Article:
Autumn Healthcare of Zanesville, OH is being shut down by the Ohio Department of Health and Ohio Attorney General, Mike DeWine. The 100 bed facility is being closed because of patient neglect. ODH received several complaints from family members about the facility, and entered into an investigation with the families’ permission. They installed several hidden cameras in the rooms of multiple patients, which revealed that staff were neglecting to provide medical, nutritional, and personal care to at least one patient.

Some staff were falsifying documents so it would appear that correct treatment had been given. After these videos, ODH conducted an inspection, and cited the home for violations of infection control, treatment and care, food and nutrition, and resident rights.

This particular facility has been on the Centers for Medicare and Medicaid Services’ watch list, Special Focus Facilities, for the past 53 months, identifying the home as one with a history of issues. All of the home’s residents are being transferred to other facilities. The move is being coordinated by the Ohio Department of Aging and all patients will be moved after the remaining days of the home’s operation are up.

See article at NBC4i.

CTV News reported that four employees from St. Joseph’s at Fleming long- term care facility in Ontario, Canada have been suspended with pay after video footage showed them abusing a patient. The footage was captured by Camille Parent, who installed a camera in the room of his mother, Hellen MacDonald, an 85 year-old patient at St. Joseph’s suffering from dementia. Parent was prompted to install the camera after his mother suffered a suspicious black eye.

The footage shows a staff member blowing his nose in Mrs. MacDonald’s sheets while making her bed, another staff member changing her diaper with the door open, and yet another shoving a rag covered in fecal matter in Mrs. MacDonald’s face. The incidents all occurred within a period of three weeks.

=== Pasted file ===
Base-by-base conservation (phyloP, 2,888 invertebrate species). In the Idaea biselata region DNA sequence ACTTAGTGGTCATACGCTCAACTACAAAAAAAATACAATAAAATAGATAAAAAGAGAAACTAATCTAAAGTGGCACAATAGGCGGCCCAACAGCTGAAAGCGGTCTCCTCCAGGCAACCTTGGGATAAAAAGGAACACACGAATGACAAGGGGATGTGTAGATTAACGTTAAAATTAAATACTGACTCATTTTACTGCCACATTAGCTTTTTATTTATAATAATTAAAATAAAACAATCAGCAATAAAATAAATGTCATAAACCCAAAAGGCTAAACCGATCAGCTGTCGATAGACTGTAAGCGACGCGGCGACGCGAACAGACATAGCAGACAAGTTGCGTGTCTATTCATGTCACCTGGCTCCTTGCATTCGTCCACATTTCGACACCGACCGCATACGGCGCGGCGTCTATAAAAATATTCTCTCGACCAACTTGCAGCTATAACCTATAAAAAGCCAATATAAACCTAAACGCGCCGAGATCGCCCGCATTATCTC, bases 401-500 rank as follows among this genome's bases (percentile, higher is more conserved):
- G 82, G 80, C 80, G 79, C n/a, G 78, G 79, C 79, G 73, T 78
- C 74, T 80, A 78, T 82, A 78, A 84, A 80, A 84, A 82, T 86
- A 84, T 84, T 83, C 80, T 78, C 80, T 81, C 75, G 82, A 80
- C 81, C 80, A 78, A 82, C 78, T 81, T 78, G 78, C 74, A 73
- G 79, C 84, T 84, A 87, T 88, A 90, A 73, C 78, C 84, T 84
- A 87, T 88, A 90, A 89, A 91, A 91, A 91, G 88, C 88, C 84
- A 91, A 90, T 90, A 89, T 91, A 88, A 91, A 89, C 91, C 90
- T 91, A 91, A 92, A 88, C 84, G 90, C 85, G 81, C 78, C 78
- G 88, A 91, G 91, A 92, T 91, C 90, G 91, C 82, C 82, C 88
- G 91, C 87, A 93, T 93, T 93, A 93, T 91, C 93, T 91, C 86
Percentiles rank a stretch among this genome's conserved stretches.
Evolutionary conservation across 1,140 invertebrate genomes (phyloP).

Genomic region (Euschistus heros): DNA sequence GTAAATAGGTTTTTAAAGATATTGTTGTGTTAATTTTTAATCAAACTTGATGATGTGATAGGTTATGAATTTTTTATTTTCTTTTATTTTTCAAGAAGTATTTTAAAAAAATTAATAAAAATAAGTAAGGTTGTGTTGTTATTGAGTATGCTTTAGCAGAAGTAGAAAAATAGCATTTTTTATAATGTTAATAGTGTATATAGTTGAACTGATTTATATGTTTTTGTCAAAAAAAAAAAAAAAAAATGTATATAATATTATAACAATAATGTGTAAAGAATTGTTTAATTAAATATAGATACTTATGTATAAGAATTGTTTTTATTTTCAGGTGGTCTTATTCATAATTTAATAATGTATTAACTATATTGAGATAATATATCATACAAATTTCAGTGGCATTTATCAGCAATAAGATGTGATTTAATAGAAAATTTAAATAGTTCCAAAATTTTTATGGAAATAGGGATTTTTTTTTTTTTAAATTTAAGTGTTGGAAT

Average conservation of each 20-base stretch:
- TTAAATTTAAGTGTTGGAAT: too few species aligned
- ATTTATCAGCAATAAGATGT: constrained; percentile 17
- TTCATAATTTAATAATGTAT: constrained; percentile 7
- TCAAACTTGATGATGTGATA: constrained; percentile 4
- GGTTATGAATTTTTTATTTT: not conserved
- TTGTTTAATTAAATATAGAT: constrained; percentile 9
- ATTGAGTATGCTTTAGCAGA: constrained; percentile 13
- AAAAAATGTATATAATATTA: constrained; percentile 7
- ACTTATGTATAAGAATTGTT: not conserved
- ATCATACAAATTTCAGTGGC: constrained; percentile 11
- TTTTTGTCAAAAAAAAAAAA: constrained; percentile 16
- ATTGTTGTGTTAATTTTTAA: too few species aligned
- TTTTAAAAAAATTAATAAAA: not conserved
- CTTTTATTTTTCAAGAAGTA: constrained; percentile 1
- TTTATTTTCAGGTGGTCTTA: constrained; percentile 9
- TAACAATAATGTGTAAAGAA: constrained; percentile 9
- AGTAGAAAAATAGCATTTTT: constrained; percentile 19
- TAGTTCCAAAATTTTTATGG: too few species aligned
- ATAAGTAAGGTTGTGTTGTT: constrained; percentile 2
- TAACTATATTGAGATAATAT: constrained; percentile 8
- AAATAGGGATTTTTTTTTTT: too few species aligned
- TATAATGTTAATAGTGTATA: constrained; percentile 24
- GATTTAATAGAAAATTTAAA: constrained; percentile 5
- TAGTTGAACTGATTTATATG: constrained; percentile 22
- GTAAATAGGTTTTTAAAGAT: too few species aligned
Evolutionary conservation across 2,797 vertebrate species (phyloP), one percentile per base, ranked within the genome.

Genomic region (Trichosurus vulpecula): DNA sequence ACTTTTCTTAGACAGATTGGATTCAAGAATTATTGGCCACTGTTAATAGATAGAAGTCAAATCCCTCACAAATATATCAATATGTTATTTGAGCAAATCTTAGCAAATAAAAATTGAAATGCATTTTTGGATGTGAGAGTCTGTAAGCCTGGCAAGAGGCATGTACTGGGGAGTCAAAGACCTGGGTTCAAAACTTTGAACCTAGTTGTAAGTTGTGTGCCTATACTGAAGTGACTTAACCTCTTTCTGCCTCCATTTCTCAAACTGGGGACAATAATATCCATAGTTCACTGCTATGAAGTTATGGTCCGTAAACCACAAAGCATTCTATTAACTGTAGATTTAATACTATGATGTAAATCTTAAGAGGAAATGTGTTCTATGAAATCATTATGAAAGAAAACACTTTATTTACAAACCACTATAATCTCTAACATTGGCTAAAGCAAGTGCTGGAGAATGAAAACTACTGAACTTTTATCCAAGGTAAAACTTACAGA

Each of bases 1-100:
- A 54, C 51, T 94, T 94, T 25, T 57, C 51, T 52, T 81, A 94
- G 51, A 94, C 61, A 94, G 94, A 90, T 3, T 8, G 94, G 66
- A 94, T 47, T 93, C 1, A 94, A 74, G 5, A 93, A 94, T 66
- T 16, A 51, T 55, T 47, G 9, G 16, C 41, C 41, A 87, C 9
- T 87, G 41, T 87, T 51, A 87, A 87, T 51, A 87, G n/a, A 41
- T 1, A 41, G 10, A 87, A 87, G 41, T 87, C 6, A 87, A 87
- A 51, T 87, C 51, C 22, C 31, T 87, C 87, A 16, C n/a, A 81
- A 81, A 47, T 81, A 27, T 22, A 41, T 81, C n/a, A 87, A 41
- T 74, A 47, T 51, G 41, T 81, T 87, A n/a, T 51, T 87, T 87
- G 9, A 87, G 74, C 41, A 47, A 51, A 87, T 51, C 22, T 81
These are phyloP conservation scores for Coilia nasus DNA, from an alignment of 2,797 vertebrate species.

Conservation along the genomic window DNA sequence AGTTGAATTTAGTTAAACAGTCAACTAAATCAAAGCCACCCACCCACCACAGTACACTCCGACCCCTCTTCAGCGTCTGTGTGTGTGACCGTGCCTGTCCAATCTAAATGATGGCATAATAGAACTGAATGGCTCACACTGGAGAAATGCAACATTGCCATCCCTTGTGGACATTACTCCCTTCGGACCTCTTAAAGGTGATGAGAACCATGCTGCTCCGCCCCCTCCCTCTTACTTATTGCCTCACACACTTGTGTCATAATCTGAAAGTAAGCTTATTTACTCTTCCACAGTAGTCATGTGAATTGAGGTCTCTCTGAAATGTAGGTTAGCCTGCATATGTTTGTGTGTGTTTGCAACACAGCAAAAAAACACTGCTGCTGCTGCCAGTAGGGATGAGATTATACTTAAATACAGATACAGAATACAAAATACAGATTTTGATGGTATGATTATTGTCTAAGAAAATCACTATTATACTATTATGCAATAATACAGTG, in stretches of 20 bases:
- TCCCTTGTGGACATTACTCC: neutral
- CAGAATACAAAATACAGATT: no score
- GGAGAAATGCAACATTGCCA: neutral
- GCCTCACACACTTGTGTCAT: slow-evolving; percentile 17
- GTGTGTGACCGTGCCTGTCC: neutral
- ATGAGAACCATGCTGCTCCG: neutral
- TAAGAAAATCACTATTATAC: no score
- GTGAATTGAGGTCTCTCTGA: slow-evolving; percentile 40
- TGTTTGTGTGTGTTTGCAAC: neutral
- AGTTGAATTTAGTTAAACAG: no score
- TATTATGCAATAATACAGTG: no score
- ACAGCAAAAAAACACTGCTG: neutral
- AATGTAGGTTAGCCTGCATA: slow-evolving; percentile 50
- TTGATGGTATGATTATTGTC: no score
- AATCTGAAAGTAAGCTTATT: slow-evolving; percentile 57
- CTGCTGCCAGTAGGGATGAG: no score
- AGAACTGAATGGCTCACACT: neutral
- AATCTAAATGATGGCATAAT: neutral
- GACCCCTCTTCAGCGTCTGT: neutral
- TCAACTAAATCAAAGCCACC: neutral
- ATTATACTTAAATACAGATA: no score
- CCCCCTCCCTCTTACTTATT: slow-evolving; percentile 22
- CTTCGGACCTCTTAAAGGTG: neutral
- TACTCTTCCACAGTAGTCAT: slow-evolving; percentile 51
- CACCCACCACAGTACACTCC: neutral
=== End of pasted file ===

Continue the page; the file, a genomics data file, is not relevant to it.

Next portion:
In 2010, the Long- Term Care Homes Act was passed, enacting a zero tolerance for abuse policy in Ontario extended care facilities. When asked whether or not the footage depicted what he would classify as abuse, Alan Cavell, CEO of St. Joseph’s, told CTV news, “I don’t want to give my opinion directly. I would think that most people would say that it was.” Investigations are under way by both St. Joseph’s and the Ontario Ministry of Health.

CTV News reported that there were over 10,000 incidents of seniors suffering abuse in nursing homes in Canada last year. In light of these disturbing figures, Parent continues to raise awareness about residents’ safety and the quality of care they receive in long-term care facilities through his new organization, Ontario Cares.

 

NineMSN fromLondon had an article and disturbing video showing an elderly resident being abused.   Jane Worroll installed a hidden camera after noticing suspicious bruises on her 82-year-old mother’s arms. When she later reviewed the footage, she found it had captured a violent attack on her mother by 30-year-old carer Jonathan Aquino.  Ms Worrol wrote in the Daily Mail this week she was shocked to see Aquino shoving her mother and rolling her onto her side as she "cried out in humiliation and pain". "Then his arm swung back. I heard the crack of a slap against her thigh," Ms Worrol said. "Over the following minutes, I saw him slapping my mother around her thighs and her face — again and again and again."

Another four employees were filmed mistreating the elderly Ms Worrol.

 

Lawyers and Settlements had an article about the lawsuit filed in a case where a surveillance camera captured images of nursing home abuse in what has been deemed the second-worst elder care facility in the nation, according to the US Government Accountability Office (GAO).

Richmond Health and Rehabilitation Complex in Madison, also known as Madison Manor, was also ranked the worst facility in the state of Kentucky.   Madison Manor is owned by Extendicare, a for-profit chain that operates 21 facilities in the state. The Lexington Herald Leader reported Wednesday that three Extendicare facilities are on the GAO national list of worst performers.